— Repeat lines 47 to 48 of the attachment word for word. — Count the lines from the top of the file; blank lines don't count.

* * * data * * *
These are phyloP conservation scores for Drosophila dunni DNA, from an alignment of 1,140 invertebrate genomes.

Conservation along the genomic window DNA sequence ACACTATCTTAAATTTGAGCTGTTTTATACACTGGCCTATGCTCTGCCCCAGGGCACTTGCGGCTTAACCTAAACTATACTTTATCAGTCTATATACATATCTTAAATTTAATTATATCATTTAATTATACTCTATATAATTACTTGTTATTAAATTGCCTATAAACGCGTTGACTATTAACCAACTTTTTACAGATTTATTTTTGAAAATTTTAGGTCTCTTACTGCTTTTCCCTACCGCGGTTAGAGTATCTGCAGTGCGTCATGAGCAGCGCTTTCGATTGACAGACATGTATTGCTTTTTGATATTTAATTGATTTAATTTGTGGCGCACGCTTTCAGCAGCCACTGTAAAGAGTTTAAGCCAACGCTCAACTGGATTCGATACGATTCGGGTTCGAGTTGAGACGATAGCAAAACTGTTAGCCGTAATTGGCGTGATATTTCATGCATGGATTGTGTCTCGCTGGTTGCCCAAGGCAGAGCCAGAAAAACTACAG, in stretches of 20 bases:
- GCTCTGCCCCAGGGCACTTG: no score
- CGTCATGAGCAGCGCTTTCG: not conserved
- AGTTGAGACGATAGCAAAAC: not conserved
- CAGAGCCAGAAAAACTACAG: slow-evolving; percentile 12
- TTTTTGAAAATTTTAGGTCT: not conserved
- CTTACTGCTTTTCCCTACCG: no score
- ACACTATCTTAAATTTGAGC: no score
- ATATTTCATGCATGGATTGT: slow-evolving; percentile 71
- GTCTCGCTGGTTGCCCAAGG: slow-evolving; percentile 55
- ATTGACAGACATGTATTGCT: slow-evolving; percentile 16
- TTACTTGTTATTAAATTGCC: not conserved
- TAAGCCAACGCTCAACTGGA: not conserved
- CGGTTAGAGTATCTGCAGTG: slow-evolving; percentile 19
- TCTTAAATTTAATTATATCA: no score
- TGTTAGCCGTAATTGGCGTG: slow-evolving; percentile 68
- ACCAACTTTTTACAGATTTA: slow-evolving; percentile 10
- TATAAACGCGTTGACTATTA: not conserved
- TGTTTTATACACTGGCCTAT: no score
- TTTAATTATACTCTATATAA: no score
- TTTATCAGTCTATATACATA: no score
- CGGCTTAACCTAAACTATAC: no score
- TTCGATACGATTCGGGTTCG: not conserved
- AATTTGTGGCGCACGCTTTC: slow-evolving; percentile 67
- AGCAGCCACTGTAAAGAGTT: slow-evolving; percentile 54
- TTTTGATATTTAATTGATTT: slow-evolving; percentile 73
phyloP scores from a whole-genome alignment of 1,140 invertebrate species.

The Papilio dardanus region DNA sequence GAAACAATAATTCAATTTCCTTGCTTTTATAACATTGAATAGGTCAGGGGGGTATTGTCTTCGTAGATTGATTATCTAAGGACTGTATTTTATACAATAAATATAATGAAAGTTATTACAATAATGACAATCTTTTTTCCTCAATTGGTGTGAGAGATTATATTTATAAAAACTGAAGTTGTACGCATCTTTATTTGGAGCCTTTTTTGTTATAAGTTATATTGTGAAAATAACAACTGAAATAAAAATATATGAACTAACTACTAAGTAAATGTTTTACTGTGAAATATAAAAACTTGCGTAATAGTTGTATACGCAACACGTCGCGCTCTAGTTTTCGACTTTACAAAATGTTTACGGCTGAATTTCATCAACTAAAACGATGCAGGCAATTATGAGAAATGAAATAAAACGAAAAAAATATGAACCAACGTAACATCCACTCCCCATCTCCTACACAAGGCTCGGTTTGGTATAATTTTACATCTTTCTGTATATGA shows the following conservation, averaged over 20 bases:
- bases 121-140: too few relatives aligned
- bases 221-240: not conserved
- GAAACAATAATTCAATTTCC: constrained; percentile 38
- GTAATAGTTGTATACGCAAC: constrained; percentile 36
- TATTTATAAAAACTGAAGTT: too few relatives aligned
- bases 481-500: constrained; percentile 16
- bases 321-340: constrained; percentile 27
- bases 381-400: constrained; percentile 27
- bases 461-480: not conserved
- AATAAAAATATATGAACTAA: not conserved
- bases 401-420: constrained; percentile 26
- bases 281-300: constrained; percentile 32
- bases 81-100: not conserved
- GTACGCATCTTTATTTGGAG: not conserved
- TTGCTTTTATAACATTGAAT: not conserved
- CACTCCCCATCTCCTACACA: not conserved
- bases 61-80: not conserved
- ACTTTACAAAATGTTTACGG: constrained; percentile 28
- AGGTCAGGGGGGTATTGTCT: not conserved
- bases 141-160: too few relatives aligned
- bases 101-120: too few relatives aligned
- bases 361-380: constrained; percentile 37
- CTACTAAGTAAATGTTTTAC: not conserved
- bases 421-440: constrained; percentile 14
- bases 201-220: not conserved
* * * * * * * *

- ACTTTACAAAATGTTTACGG: constrained; percentile 28
- AGGTCAGGGGGGTATTGTCT: not conserved